Tag Archives: Brad Pitt

World War Z adapts to the zombie genre

31 Jul

WORLD-WAR-Z

World War Z wastes no time. The exposition is about five minutes, and then all hell breaks loose as Gerry (Brad Pitt) and his family find themselves in middle of mass hysteria and death as the infected run wild through the city. Gerry is a former UN investigator that is forced into tracking the origin of the virus with a small team. Most good zombie films have been attached to some social/cultural/political metaphors to describe the contemporary condition. There are hints of all of these ingredients in the film, but rabid consumption and depression from lack of stimulus resonated the most with me. I am not a zombie fan and I have not read Max Brooks’ novel, but I will pick up the book and I look forward to the seeing a sequel. It is a serious story that equals 28 Days Later, but like its predecessor finding a suitable ending that will satisfy everyone is its biggest shortcoming.

WORD COUNT: 158

Chuck’s Grade: B+

Adam’s Grade: C+

Killing Them Softly turns up the volume

4 Dec

KILLING-THEM-SOFTLY

I want to start by simply saying that I liked this film, but I know many people are going to hate this movie for a variety of reasons. Brad Pitt is a hitman hired to kill who is responsible for someone robbing a mob sanctioned card game. Killing Them Softly is not your ordinary gangster film. Director Andrew Dominik takes the genre and turns it on its head with a series of aesthetic choices that I thought were bold and original. Especially, the stylistic depictions of violence and drug use.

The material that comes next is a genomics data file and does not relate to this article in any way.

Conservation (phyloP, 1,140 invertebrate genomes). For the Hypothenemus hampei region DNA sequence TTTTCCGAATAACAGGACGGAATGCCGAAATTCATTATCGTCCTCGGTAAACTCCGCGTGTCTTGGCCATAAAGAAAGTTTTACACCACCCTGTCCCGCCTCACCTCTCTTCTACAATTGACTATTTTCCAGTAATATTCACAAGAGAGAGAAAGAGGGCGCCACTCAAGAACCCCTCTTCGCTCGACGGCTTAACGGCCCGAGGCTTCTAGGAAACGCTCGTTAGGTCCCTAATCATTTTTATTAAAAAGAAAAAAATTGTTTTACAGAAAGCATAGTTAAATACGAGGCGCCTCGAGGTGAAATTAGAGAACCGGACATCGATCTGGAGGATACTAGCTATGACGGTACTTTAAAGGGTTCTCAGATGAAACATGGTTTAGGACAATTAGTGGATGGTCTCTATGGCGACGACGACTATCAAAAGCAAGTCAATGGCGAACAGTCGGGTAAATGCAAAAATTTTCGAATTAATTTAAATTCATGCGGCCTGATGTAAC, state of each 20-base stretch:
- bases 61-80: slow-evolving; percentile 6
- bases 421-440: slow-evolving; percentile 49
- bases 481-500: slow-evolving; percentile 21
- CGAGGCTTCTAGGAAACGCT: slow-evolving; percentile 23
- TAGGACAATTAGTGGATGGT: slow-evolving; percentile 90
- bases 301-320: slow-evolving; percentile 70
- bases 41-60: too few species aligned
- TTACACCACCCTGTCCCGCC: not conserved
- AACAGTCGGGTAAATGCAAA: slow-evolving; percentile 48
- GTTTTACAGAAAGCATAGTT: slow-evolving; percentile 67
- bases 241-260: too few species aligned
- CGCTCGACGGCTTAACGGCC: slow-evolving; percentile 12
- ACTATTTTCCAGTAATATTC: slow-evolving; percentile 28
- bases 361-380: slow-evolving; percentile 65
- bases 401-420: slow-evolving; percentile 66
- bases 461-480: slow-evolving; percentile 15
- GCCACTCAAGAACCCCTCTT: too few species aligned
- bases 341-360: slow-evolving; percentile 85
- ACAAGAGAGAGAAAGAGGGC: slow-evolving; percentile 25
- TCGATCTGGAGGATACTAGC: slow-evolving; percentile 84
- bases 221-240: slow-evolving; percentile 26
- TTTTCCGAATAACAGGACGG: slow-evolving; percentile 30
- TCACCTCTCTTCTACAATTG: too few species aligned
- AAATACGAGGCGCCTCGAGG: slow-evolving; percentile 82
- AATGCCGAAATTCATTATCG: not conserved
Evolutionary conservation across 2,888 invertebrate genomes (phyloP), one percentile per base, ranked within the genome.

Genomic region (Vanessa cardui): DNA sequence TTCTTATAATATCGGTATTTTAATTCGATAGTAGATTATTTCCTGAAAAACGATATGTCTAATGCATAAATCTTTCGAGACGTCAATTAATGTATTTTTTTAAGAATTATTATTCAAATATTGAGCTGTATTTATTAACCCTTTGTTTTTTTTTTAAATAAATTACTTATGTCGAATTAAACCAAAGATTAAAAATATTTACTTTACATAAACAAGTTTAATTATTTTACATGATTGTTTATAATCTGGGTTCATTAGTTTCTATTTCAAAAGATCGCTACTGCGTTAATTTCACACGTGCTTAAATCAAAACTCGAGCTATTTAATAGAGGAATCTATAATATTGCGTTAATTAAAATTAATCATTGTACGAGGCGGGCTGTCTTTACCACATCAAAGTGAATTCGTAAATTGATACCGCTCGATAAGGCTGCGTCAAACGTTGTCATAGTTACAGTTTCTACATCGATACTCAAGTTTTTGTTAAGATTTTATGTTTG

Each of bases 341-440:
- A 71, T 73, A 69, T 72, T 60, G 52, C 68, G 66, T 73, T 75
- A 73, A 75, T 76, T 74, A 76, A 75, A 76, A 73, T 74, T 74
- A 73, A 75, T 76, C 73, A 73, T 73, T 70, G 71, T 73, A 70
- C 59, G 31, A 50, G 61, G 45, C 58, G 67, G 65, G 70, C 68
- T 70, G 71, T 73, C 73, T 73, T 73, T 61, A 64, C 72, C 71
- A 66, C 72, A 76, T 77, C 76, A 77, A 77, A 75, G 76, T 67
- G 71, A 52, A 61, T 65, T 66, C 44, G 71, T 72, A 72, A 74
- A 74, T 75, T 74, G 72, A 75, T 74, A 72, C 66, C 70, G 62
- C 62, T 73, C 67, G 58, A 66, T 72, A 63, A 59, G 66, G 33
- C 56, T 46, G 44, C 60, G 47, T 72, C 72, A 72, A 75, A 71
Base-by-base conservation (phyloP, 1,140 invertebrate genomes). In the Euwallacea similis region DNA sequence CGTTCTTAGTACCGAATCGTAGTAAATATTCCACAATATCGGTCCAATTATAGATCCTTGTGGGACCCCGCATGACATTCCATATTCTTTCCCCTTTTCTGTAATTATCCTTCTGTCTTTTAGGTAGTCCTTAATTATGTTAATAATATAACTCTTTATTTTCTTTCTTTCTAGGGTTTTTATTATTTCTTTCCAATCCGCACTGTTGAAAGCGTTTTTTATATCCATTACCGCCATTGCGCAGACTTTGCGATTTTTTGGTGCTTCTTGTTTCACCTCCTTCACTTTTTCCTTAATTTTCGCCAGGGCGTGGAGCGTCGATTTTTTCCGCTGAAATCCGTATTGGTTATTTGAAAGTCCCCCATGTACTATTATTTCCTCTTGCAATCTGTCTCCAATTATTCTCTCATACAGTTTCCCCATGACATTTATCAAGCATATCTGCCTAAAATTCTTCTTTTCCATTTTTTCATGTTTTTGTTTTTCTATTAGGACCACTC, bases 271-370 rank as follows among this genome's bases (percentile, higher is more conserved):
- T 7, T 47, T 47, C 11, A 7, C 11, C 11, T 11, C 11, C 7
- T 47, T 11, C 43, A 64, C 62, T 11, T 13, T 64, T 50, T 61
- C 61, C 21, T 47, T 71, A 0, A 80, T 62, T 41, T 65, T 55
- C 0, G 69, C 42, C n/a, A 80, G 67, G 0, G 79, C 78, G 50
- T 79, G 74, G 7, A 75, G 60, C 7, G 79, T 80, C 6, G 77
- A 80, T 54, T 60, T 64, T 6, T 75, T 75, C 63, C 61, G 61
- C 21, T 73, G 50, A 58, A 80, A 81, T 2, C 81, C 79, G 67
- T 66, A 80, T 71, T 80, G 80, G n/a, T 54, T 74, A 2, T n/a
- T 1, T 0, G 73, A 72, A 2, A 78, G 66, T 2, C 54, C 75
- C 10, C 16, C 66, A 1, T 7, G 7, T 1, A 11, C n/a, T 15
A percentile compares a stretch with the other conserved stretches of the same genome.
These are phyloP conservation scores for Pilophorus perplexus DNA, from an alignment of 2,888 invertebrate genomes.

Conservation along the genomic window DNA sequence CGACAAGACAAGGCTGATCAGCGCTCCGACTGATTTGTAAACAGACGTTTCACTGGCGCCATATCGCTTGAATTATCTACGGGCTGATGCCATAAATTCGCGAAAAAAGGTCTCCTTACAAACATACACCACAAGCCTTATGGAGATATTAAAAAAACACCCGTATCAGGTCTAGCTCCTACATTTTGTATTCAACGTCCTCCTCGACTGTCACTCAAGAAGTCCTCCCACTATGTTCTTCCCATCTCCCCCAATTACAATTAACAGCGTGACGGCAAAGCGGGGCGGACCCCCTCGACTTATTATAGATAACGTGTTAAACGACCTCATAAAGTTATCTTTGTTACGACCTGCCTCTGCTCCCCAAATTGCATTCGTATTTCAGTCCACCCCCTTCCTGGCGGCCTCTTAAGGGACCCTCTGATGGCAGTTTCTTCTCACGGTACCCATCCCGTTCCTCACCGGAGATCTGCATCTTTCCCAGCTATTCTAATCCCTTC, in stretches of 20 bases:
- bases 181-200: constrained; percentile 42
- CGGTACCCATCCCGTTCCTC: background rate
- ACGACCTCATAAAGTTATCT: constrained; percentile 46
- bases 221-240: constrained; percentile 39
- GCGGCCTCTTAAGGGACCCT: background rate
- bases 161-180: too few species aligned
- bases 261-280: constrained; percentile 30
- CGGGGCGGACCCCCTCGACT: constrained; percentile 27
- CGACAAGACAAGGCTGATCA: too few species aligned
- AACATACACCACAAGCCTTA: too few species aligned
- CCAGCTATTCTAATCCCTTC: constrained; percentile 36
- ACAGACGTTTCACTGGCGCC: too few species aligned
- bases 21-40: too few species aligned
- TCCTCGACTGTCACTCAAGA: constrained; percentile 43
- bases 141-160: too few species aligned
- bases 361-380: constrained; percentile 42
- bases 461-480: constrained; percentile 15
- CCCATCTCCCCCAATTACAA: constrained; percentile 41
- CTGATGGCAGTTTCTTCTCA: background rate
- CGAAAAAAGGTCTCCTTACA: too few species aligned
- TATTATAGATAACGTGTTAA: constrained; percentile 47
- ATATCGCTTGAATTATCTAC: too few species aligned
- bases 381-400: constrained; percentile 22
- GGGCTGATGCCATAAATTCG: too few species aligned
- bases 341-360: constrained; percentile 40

Dominic elects to include tracks from the Bush vs. Obama election throughout the movie to emphasize and identify America’s weakened condition. I did not mind the messages being communicated but their insertions were Brechtian in nature, which made it difficult to stay connected. I assume the director was trying to alienate his audiences on purpose, but I think the film would have been stronger with the volume turned down.